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Tuesday, March 13, 2012
From Print Edition
 
 

 

KARACHI: With food prices twice as high as a decade ago, feeding nearly 600 million people suffering from hunger and malnutrition in the Asia-Pacific region is becoming more difficult, according to the regional representative of the Food and Agricultural Organization (FAO) of the United Nations, which opened a major regional conference in Hanoi, an FAO statement said on Monday.

 

“Eradicating hunger has become more complex and challenging in this region,” Hiroyuki Konuma, Assistant Director-General and Regional Representative of FAO, told over 300 delegates, representatives and observers from 38 countries.

 

Rising and volatile food prices, climate change impacts, frequent natural disasters, trade policies, soaring crude oil prices and the growing use of food crops for biofuels are factors complicating the fight against hunger, Konuma said.

 

“Food security and poverty reduction are relevant and urgent issues as 65 percent of those living in hunger and poverty in the world are in the Asia-Pacific region,” said Viet Nam’s Minister of Agriculture and Rural Development Cao Duc Phat in his opening remarks to the bi-annual FAO regional conference.

 

The Asia-Pacific region is home to 578 million of the world’s 925 million people who are malnourished, representing almost no change in the absolute number of hungry people in 20 years despite rapid economic growth in most countries. Of that total, 91 percent live in just six countries: India, China, Pakistan, Bangladesh, Indonesia and the Philippines.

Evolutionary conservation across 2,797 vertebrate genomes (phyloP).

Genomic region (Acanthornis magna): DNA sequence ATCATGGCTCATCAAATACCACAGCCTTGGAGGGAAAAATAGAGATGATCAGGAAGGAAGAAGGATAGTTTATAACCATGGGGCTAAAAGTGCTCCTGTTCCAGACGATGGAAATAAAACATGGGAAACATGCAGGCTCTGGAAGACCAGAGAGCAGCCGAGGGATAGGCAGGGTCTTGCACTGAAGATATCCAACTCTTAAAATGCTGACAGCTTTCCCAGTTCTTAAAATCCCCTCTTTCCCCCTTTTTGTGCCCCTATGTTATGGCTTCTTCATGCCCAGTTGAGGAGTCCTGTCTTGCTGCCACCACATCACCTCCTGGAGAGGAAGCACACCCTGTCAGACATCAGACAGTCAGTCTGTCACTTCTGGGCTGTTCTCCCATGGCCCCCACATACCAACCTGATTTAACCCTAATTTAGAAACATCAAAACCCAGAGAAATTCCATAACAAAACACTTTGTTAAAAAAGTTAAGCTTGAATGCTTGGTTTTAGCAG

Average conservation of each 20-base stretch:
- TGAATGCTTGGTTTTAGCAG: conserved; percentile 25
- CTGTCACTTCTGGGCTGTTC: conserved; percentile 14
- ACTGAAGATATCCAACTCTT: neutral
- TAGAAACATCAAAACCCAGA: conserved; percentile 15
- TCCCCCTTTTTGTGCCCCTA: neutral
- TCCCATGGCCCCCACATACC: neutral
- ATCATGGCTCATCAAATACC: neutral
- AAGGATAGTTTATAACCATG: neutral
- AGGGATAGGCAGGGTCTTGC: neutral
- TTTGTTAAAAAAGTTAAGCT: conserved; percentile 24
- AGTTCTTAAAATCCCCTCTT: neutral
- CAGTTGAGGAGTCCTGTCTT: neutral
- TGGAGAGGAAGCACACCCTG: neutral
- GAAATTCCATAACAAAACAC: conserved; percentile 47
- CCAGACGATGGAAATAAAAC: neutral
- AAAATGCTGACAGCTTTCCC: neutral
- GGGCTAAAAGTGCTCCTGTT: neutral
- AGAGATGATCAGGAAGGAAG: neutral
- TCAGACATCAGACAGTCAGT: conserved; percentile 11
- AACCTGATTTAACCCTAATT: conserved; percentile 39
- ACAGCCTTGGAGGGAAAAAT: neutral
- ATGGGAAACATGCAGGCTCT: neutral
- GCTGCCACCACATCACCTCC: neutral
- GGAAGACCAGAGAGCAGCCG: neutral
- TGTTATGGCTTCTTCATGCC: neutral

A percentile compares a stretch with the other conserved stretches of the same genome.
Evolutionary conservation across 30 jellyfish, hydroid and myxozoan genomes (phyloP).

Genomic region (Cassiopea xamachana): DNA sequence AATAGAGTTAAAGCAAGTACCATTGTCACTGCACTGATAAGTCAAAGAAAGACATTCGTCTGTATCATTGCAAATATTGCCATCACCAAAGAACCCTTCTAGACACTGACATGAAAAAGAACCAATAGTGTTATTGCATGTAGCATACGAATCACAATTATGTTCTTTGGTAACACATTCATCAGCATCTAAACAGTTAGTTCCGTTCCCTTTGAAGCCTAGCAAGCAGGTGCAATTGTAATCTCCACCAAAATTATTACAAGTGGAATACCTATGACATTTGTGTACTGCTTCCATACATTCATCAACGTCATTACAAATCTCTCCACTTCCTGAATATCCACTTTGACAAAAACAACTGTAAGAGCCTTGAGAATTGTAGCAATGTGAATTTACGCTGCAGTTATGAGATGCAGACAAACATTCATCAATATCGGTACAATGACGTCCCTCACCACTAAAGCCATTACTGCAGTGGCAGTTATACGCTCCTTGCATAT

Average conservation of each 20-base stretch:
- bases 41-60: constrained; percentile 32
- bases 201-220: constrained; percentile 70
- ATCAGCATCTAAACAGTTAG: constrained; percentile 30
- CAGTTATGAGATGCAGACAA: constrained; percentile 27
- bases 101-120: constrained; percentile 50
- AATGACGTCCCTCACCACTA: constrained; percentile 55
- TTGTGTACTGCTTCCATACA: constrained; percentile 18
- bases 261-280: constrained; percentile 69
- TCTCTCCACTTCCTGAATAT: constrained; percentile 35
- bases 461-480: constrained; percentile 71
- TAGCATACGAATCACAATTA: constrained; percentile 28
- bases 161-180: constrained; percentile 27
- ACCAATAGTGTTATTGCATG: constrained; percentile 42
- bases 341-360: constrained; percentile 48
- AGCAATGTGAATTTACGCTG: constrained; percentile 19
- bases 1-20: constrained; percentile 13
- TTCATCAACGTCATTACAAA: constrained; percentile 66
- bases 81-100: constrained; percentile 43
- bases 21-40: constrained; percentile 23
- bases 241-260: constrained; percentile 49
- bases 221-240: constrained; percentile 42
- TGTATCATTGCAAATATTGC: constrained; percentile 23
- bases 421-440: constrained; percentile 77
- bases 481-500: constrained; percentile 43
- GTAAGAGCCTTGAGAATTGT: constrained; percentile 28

Hunger and malnutrition are responsible for the deaths of roughly 3.3 million children under the age of five each year. To feed the projected world population in 2050, sustainable food production will have to increase by 60 percent globally, and by 77 percent in developing countries.

 

Accomplishing that “will require huge investments in the agricultural sector,” Konuma said, with funds devoted to research and infrastructure development, agricultural extension, training, post-harvest loss reduction, and effective and sustainable natural resource management.

 

Equally important will be a paradigm shift in food production advocated by FAO that promotes agricultural diversification, conservation of natural resources and working in greater harmony with ecosystems.

 

Polices also matter, including promotion of pro-poor agriculture and rural development, strengthening farmer cooperatives and organizations along with inclusive development, especially for women and solidarity within and between the countries.